Pipes with a corrugated inner surface, as used in flexible pipes for gas production and transport, can generate a high amplitude tonal sound (singing). Small quantities of liquid can result in a significant amplitude reduction or total mitigation of this sound production. To evaluate different potential mechanisms, liquid injection tests were done in both a horizontal and vertical small scale (49 mm) setup including high speed camera recordings using a transparent corrugated section.
The singing amplitude decreased linearly with the liquid injection rate for both orientations, although the effect in the vertical setup was even faster. Liquid injection resulted also in higher onset velocities.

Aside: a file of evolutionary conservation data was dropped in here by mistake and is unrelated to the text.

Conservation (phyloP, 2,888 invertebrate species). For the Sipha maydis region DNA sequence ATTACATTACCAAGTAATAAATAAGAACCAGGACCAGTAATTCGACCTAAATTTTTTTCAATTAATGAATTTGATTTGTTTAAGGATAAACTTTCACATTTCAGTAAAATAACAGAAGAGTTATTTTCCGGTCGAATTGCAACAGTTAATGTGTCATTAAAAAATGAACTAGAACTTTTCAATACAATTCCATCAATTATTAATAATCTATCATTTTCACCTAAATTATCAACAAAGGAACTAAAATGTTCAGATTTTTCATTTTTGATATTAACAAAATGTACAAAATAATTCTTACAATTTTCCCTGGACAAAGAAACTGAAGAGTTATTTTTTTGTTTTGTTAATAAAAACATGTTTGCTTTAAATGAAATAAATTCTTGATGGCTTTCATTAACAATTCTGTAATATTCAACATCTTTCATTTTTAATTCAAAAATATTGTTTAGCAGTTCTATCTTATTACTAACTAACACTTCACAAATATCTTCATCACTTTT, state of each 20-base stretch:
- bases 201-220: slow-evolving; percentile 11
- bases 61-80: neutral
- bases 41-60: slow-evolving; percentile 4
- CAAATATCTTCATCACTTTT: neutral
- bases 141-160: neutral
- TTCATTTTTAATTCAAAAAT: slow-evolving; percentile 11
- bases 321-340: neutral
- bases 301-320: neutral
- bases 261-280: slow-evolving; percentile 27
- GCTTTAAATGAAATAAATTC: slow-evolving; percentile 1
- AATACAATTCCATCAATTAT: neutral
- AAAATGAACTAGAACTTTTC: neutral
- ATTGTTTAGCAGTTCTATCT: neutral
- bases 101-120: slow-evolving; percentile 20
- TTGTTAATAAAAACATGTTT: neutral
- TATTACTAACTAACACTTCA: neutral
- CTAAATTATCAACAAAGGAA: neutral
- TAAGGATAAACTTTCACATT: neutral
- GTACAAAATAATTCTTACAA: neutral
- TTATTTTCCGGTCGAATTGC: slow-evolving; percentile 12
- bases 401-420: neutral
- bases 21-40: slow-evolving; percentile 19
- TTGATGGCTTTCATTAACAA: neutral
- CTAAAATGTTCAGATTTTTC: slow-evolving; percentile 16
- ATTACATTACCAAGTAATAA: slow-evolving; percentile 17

The video recordings showed partially filled corrugations. For horizontal corrugations, liquid crept upward in the corrugations. In the vertical test, liquid accumulated at the upward edge with intermitted liquid spill over to downstream corrugations. The liquid fill up did not change significantly with higher liquid loads. Taking the fill-up grade and additional damping into account, a match could be made between the measured singing amplitude and a predicted singing amplitude as function of liquid rate. However, no model has been found to predict the liquid fill-up yet.